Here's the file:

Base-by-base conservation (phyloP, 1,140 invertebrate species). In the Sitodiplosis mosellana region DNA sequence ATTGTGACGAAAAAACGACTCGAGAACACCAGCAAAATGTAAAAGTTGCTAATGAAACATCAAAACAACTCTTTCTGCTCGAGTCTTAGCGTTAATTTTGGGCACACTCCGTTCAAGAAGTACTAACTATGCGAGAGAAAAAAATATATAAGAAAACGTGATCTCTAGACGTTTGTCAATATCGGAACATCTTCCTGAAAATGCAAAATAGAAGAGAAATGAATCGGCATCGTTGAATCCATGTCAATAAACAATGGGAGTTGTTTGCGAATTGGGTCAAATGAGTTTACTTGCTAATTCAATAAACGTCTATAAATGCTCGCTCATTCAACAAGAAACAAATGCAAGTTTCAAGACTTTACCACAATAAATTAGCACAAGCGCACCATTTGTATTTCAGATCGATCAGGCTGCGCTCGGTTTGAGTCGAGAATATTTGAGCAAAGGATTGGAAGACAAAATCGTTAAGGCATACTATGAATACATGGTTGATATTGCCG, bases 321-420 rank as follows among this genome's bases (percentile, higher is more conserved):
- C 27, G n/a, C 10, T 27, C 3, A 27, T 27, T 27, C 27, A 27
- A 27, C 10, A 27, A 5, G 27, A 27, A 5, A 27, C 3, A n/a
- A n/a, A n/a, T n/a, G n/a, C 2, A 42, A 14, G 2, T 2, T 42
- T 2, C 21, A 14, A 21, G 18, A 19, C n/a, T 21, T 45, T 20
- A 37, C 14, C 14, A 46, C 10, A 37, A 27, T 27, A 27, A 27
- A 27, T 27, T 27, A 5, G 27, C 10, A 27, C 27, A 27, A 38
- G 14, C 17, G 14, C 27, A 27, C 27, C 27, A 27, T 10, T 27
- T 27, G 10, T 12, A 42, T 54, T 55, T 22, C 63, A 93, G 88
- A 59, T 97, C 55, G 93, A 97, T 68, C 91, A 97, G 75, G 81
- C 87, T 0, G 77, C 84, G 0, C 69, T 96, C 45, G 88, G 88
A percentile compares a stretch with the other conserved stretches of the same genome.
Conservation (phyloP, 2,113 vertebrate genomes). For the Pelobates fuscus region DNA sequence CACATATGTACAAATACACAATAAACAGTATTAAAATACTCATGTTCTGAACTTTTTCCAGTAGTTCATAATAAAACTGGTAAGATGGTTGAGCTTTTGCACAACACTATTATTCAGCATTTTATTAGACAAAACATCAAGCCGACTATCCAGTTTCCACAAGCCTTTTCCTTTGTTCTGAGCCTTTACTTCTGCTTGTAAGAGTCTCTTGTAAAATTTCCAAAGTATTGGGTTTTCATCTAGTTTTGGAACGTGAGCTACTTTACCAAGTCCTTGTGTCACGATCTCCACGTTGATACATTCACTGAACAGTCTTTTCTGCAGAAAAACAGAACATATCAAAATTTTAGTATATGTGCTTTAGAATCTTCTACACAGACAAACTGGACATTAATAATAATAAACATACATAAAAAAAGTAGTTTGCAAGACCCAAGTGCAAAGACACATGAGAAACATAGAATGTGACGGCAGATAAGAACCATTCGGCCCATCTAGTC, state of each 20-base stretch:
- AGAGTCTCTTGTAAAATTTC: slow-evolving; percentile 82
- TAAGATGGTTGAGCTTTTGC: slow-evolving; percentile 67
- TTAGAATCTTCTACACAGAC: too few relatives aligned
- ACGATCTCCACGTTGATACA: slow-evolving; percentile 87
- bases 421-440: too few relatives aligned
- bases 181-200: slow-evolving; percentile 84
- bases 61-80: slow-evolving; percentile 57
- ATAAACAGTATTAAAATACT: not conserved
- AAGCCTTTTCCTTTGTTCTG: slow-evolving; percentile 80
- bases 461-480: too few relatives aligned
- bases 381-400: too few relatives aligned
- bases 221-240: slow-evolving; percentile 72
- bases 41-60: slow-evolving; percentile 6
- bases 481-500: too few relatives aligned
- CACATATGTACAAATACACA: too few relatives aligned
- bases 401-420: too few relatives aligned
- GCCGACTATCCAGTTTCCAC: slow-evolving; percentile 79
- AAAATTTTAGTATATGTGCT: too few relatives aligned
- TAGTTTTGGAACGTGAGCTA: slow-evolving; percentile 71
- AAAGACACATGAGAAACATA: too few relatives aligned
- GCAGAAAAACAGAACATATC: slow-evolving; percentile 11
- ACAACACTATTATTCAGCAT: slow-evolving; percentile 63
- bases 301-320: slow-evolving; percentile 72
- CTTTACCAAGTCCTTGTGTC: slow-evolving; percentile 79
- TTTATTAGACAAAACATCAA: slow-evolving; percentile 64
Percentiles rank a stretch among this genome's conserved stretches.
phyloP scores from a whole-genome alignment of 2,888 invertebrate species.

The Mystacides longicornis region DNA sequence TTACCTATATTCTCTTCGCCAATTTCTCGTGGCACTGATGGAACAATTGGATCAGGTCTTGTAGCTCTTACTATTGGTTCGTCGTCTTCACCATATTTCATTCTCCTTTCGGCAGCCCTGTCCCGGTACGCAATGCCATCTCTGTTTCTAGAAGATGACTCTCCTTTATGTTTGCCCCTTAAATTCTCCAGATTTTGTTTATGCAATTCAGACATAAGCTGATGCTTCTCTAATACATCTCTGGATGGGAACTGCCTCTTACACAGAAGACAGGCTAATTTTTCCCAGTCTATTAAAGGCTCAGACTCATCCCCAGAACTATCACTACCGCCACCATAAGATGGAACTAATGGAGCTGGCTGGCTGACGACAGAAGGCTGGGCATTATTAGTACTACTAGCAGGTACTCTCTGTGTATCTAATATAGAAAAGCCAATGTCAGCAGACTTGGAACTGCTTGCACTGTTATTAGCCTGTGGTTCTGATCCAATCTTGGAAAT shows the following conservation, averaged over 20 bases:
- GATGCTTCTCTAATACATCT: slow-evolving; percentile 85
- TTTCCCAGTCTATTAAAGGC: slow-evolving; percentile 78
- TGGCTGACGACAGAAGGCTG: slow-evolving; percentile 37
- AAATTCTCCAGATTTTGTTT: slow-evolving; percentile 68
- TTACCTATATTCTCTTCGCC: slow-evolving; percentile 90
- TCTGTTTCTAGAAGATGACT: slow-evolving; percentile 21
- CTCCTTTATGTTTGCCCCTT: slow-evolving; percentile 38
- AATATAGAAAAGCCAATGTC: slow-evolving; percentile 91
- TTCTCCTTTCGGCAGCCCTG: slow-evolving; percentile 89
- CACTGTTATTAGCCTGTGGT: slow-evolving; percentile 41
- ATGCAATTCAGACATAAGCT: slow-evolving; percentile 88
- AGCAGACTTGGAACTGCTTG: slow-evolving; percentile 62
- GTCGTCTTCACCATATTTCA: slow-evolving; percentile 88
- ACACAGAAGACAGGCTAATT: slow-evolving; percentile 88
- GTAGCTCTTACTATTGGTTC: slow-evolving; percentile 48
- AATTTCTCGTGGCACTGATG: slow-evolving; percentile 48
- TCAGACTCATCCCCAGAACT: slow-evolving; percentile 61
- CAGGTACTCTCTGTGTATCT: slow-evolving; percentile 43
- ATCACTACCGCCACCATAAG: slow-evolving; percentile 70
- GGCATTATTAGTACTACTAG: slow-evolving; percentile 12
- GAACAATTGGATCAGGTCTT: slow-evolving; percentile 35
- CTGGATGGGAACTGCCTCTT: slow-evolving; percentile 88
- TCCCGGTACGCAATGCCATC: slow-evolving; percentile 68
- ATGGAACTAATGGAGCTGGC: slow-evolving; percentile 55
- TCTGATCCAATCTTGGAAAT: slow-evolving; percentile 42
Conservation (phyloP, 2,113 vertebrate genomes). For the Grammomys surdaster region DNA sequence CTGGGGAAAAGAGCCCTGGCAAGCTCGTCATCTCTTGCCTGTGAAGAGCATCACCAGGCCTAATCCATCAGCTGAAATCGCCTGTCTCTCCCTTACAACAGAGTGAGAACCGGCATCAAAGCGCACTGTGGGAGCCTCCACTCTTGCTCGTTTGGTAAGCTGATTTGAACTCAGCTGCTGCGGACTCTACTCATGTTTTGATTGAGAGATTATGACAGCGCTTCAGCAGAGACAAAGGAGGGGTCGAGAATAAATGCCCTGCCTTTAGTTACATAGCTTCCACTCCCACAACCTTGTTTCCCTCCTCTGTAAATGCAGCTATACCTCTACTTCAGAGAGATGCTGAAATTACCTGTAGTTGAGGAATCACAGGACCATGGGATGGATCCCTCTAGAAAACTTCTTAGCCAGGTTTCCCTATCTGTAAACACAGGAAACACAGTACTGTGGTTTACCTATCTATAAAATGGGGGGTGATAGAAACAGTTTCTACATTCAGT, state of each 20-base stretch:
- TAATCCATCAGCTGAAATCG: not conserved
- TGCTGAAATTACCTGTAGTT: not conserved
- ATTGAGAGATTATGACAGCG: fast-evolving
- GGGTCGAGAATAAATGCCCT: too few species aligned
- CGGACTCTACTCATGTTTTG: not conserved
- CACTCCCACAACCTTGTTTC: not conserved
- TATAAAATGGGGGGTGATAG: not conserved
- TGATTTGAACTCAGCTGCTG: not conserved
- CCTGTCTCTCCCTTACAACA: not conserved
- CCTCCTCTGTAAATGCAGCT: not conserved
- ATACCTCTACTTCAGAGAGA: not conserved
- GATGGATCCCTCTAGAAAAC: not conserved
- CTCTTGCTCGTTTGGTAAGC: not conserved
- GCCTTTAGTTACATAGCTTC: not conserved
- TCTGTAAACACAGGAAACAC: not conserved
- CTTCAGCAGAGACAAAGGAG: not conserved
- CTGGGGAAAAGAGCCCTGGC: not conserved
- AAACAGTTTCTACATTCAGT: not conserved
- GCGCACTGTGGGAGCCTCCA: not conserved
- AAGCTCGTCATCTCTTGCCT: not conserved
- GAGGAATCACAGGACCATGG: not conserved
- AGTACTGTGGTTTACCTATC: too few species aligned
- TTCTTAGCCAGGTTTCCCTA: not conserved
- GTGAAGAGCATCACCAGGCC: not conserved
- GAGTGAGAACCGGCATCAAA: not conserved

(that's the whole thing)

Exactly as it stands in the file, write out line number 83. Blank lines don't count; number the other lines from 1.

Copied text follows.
- CTTCAGCAGAGACAAAGGAG: not conserved